Staff shortages in the north’s vital tourism industry are reaching a “critical” level, the Federation of Small Businesses (FSB) has warned.
Almost half of all business owners questioned in research by the organisation said they were having to cut their opening hours and services for visitors because they did not have enough workers.
And one in 10 admitted they were “barely staying afloat.”
David Richardson, the FSB’s Highlands and Islands development manager, said the staffing crisis was the issue that should be “exercising minds most.”
He continued: “Staff shortages have been a growing problem for years, even with a plentiful supply of EU workers, but now the situation is becoming critical.
Hard-pressed businesses are struggling, and in many cases failing, to recruit people from wherever they can get them – locally, from the rest of the UK, or overseas – and four in 10 have increased pay rates in a bid to improve recruitment and retention.
“Sadly, however, staffing shortages in tourism and hospitality are a national and international problem rather than something purely local, and solving the problem in the Highlands and Islands is going to be far from easy.”
Staycation boom later than expected
The FSB’s survey found that the eagerly anticipated post-lockdown staycation boom did not start as soon as travel restrictions were lifted, leaving four in 10 businesses struggling to generate sales and profits.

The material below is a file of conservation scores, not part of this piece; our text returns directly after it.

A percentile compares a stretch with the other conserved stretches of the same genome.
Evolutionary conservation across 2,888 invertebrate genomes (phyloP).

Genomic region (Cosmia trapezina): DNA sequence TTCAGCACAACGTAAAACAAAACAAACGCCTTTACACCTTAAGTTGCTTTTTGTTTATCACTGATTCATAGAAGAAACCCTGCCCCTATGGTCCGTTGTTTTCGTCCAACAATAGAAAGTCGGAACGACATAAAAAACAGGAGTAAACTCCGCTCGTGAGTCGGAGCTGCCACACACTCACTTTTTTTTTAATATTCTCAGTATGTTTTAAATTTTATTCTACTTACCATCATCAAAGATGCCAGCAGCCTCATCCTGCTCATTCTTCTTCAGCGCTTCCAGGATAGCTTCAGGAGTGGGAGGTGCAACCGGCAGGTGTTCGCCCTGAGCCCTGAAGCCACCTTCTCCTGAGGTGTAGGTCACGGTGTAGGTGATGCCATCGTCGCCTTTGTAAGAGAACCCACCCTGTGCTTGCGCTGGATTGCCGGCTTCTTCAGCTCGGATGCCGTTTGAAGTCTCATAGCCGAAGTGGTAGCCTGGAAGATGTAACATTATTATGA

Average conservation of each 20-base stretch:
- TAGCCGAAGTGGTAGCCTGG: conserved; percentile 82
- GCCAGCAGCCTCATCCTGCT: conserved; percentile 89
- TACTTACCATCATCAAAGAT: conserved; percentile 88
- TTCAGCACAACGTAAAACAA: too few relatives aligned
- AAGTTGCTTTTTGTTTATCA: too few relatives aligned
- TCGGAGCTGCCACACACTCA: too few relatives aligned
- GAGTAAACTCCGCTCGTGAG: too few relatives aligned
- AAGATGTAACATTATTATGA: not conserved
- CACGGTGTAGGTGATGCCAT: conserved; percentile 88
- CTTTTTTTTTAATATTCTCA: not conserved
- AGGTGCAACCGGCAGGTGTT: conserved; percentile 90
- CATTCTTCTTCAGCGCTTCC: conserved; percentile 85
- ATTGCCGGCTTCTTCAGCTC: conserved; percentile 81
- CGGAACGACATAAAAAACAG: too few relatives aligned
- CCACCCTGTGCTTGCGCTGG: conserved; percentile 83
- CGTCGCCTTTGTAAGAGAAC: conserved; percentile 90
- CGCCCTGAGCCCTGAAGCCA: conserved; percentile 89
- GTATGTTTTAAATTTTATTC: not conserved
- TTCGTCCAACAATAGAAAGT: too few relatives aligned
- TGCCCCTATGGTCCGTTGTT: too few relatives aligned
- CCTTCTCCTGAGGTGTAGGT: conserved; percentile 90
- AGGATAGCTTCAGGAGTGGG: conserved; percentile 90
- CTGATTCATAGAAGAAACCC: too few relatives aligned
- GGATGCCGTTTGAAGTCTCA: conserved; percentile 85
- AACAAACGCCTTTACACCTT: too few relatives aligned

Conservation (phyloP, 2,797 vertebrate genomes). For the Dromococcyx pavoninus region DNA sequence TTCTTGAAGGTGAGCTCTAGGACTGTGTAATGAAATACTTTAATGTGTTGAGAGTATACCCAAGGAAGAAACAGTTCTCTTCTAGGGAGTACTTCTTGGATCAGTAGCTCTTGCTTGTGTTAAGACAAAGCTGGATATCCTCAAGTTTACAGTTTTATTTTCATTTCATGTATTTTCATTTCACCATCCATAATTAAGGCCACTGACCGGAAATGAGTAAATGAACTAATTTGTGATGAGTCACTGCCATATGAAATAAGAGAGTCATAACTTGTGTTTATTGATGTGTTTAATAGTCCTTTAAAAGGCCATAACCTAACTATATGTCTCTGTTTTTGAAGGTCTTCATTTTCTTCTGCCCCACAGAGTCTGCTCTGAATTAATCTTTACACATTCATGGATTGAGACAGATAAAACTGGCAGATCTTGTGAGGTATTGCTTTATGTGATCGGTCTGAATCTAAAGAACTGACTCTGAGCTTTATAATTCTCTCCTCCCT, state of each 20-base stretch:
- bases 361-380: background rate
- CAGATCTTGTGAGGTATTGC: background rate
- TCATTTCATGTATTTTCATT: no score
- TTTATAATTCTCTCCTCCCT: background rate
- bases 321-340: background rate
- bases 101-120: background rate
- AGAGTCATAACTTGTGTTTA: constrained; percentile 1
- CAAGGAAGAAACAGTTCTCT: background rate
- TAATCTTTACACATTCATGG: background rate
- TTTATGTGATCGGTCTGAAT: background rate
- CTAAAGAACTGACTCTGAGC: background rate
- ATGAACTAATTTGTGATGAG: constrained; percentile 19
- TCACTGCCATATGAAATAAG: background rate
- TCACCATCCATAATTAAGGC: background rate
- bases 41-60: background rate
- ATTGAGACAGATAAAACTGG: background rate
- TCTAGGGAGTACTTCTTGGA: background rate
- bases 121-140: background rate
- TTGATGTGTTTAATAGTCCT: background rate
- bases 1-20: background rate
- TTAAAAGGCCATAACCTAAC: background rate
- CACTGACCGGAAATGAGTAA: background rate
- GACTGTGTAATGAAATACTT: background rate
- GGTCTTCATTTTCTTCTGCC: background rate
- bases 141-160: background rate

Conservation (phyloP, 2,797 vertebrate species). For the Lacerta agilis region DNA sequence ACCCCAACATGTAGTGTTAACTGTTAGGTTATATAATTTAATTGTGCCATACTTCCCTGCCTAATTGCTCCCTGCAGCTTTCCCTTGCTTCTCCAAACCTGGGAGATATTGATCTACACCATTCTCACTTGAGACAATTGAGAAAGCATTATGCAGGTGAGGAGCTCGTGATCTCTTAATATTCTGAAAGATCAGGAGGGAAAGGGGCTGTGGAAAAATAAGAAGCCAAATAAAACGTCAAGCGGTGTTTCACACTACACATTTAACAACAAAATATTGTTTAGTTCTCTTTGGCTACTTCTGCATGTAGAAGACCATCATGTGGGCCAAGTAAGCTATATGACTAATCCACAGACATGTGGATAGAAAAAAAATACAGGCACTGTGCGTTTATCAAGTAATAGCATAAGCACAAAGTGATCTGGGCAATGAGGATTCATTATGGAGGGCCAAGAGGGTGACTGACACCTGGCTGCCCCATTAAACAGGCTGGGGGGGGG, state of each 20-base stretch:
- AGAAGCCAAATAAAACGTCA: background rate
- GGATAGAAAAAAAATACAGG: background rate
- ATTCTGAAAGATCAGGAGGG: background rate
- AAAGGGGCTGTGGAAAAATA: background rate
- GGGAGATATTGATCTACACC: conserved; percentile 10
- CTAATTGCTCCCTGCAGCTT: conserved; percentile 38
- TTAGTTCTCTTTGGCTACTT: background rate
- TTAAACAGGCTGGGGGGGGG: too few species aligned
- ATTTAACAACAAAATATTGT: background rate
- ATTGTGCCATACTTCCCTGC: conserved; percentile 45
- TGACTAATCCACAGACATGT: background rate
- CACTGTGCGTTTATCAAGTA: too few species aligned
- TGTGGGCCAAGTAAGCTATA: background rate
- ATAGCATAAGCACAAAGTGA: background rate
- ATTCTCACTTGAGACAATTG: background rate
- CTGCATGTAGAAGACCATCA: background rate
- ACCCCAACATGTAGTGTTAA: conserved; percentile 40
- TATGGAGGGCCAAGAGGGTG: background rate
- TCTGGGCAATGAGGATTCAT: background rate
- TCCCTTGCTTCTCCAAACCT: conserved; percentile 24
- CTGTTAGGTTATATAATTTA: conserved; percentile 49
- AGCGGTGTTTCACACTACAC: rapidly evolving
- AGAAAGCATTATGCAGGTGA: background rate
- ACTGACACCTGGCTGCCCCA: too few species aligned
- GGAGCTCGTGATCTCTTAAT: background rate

A tenth of respondents said they were struggling to stay afloat and a quarter expressed pessimism about their chances of surviving until 2022.
The survey was carried out between May 25 and June 4, among businesses in the Highlands and Islands Enterprise (HIE) area, including Highland, Moray, the Outer Hebrides, the Northern Isles and Argyll and Arran, producing 290 responses from tourism businesses.
The results showed that the area covered by the famous NC500 road trip route, the northern Highlands, was performing best. They also suggested the west coast was faring better than the east of the area, while Shetland was the weakest performer.
The FSB is calling for the Scottish Government to commit to a range of actions, including withdrawing physical distancing and self-isolation once most of the adult population is fully vaccinated.
It also wants Holyrood to pilot a remote visa system for employers in the Highlands and Islands.
Mr Richardson said: “While the ambition has always been for the Highlands and Islands to have a truly mixed economy, the fact is that most of this vast region is dependent, directly and indirectly, on tourism.
It sustains jobs and communities, and without its rich array of businesses and services the quality of life that we all enjoy would be greatly diminished. Tourism is everyone’s business, and it is in all our interests that it succeeds.
“The fact that almost half of all tourism and hospitality businesses across the region are struggling is a matter of grave concern, and it’s no wonder that a quarter fear that they might not survive until 2022.”
He added: “This is the time of year when these lynchpin businesses must build up the cash reserves needed to carry them through the long winter, undertake essential repairs and refurbishment, and start paying off any debts resulting from Covid loans. They simply cannot afford to be operating on ‘slow’.
“The lack of customers, especially overseas visitors, is a real worry and the sooner travel restrictions are lifted the better.”
HIE has recently announced a number of funding initiatives to help the recovery of the sector across the region.